New York, Sep 29 2006 10:00AM The Central African Republic (CAR) has agreed to allow the United Nations to use an air charter company to resume the voluntary repatriation of thousands of refugees to South Sudan and the operation, which had been suspended for security reasons, will start again in a few weeks. “We expect to conclude the repatriation operation from CAR by August 2007,” UN High Commissioner for Refugees (<"http://www.unhcr.org/cgi-bin/texis/vtx/news">UNHCR) spokesperson Jennifer Pagonis told a news <"http://www.unhcr.org/cgi-bin/texis/vtx/news/opendoc.htm?tbl=NEWS&page=home&id=451cf7d816">briefing in Geneva today. The repatriation from Mboki camp, in the far south-east of CAR, which was launched in February 2006, had to be suspended in April after the return of some 2,115 people, due to the official closure of the border with Sudan following unrest in the region. After the signing of a peace agreement in January 2005 ended more than two decades of fighting between Government and rebel forces in South Sudan, refugees in CAR expressed a strong desire to return home. Many have been in exile for a decade or more. “With the resumption of the operation, we hope to repatriate up to 450 refugees a week,” Ms. Pagonis said. At the peak of the Sudanese influxes to CAR in the early 1990s, some 36,000 refugees were living in Mboki. Since last December, UNHCR has assisted the repatriation of 13,000 Sudanese from CAR, the Democratic Republic of the Congo, Uganda, Kenya and Ethiopia. Some 350,000 Sudanese refugees still remain in neighbouring countries. There are also 4 million internally displaced persons (IDPs) in South Sudan as well as more than 2 million others uprooted from their homes by a separate conflict that is still raging in the vast country’s western region of Darfur. 2006-09-29 00:00:00.000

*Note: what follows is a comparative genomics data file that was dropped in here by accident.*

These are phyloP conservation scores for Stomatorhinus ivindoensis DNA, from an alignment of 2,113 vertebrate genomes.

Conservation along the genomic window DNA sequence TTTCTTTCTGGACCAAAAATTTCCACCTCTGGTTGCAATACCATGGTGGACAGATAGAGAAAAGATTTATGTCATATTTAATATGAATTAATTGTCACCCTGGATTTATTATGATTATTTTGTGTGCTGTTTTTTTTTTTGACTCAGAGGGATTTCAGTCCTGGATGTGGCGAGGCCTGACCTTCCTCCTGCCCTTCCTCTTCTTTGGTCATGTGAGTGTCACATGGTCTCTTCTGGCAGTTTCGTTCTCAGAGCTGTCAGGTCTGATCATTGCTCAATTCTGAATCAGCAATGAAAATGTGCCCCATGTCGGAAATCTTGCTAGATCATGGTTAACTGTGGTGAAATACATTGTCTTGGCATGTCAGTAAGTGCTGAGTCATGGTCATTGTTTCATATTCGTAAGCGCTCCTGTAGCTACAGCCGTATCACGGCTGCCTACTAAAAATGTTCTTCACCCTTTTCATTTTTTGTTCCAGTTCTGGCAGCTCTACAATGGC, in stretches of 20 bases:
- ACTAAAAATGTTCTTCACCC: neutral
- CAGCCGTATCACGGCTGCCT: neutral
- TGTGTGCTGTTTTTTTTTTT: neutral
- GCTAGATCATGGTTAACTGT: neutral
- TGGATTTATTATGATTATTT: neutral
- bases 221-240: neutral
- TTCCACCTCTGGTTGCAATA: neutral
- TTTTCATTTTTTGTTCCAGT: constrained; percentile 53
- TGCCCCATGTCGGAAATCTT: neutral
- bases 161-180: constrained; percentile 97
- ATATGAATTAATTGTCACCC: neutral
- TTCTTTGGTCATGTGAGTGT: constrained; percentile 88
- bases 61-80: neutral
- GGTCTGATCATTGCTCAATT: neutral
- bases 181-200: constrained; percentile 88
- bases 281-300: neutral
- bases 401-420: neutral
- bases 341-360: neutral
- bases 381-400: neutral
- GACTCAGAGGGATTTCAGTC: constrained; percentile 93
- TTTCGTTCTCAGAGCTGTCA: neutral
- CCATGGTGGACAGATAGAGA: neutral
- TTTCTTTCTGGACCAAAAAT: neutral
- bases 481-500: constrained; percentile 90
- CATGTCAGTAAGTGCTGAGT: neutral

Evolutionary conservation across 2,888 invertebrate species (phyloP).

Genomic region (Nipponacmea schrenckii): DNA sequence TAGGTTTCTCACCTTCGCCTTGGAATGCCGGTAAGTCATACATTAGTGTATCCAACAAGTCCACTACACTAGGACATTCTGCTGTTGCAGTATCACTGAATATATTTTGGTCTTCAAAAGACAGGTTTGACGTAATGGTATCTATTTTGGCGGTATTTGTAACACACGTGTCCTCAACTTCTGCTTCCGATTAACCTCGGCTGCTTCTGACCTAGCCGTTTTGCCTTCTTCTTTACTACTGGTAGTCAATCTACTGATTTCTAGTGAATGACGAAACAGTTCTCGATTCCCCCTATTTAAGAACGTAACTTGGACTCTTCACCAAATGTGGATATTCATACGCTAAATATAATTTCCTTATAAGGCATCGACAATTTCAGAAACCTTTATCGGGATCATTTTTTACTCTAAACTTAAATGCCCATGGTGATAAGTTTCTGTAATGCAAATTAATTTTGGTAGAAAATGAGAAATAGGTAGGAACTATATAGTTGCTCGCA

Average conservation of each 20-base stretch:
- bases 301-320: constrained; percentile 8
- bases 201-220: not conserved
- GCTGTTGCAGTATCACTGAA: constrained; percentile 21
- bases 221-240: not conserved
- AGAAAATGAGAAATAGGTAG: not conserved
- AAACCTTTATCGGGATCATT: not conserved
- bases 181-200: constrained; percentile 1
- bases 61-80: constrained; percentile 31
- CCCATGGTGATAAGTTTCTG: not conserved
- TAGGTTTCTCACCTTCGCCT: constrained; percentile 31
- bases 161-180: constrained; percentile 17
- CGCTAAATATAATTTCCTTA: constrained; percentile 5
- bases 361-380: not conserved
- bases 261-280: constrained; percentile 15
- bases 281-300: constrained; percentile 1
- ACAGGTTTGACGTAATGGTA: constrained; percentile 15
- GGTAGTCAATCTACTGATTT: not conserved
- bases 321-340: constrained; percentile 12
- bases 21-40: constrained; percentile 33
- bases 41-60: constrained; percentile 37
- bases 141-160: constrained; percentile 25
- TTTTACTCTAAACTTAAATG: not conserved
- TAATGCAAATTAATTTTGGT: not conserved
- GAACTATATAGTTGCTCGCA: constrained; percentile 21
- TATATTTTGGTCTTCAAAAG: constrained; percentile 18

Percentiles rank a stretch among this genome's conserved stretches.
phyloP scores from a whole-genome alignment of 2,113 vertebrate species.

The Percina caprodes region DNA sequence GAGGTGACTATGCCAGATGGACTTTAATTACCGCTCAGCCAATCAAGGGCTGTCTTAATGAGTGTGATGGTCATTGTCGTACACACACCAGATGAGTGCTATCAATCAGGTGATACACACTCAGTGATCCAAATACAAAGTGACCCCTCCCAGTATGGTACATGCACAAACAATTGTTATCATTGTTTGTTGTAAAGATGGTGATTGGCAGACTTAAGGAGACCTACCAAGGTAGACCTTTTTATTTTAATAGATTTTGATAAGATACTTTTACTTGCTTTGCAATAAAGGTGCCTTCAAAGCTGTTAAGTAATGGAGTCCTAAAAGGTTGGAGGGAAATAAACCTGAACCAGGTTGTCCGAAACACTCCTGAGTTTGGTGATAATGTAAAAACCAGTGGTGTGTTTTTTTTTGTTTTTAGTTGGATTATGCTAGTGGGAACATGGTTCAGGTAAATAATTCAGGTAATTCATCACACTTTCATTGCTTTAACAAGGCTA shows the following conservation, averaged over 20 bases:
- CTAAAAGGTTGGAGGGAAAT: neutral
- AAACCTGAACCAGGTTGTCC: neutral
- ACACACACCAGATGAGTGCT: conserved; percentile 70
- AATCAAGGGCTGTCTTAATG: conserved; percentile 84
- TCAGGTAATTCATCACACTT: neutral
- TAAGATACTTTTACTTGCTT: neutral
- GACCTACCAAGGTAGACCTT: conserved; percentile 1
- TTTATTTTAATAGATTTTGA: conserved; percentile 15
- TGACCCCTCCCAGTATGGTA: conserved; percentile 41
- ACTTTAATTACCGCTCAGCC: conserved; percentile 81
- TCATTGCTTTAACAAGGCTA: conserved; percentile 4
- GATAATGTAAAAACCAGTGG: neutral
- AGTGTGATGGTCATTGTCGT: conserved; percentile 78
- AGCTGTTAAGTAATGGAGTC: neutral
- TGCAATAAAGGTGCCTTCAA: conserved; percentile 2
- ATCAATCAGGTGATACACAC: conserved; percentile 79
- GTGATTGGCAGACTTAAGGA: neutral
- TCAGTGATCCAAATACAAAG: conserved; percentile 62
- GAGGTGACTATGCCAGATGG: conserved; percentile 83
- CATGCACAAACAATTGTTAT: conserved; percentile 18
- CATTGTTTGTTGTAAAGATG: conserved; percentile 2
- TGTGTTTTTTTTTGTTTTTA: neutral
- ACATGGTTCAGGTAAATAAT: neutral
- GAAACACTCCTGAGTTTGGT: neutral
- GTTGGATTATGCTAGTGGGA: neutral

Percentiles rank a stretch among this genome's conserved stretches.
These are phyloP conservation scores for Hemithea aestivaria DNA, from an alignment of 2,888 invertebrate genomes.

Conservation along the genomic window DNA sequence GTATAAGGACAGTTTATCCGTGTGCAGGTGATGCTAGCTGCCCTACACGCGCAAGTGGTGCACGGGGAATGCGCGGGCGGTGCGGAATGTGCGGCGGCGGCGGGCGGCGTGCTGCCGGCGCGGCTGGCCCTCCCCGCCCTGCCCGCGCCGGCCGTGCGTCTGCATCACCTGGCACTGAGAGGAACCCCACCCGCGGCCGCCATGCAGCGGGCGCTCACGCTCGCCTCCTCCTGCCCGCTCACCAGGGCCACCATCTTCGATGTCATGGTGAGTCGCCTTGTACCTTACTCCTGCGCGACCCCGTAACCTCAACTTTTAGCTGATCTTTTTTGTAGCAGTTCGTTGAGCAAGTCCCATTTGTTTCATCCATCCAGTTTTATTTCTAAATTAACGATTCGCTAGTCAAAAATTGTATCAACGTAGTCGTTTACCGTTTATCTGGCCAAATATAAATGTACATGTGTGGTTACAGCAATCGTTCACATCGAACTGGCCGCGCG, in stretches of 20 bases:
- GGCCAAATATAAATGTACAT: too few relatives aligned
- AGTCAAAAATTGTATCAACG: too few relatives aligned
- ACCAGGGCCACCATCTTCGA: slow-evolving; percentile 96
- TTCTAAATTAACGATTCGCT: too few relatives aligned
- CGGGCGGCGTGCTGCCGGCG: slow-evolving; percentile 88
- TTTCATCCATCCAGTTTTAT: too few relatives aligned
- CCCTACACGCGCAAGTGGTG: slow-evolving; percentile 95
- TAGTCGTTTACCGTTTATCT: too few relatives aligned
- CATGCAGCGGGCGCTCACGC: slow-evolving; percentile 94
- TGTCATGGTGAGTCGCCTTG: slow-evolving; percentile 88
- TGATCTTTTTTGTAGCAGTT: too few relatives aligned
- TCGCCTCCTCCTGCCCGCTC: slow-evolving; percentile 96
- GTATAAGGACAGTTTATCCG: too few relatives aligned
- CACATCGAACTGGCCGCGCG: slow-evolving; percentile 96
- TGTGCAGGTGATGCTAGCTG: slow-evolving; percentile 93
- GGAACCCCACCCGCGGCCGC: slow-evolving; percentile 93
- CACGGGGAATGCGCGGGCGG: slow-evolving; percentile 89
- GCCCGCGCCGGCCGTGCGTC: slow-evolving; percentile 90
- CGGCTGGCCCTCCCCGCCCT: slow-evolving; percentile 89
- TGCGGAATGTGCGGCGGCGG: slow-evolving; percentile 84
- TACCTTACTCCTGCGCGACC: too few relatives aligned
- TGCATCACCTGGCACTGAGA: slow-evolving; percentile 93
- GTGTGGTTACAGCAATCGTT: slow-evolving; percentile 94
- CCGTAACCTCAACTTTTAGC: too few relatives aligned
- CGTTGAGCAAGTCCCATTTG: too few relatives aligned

New York, Sep 29 2006 10:00AM The United Nations refugee agency today <"http://www.unhcr.org/news/NEWS/451cf7d92.html">announced the successful conclusion of its 18-year operations in the Kissidougou region of Guinea during which it sheltered tens of thousands of Liberians and Sierra Leoneans fleeing vicious civil wars before assisting their return to their recently pacified homelands. With more than 41,000 assisted returns to Liberia, the UN High Commissioner for Refugees (<"http://www.unhcr.org/ ">UNHCR) operation in Guinea tops the list of West African countries involved in the Liberian repatriation operation which, since October 2004, brought back home over 90,000 people. The office in the east-central region, scheduled for closure tomorrow, was set up in 1989, initially for eight years in the town of Guékédou, near the borders with Sierra Leone and Liberia. In 1997, it had to be moved for security reasons to Kissidougou, 80 kilometres to the north. “UNHCR’s decision to close the office and end its presence in the Kissidougou region is primarily the result of a successful repatriation of Liberian refugees,” spokesperson Jennifer Pagonis told a news briefing in Geneva. Since March 2005 the Agency repatriated 16,000 out of the total 18,000 Liberians there. The remaining 2,000, who were either unable or unwilling to return, were transferred to Kouankan, near the town of Nzérékoré in south-eastern Guinea. UNHCR has donated to the local communities that helped the refugees for so many years some 3,600 items ranging from medical supplies and school uniforms to furniture and sewing machines. The closure allows the Agency to consolidate its financial and human resources in Guinea, which still hosts 39,000 refugees – more than 30,000 of them Liberian and the rest from Sierra Leone and Côte d’Ivoire. Most live in camps located along the border with Sierra Leone, Liberia and Côte d’Ivoire, while some 9,000 are scattered across the Guinean capital, Conakry. 2006-09-29 00:00:00.000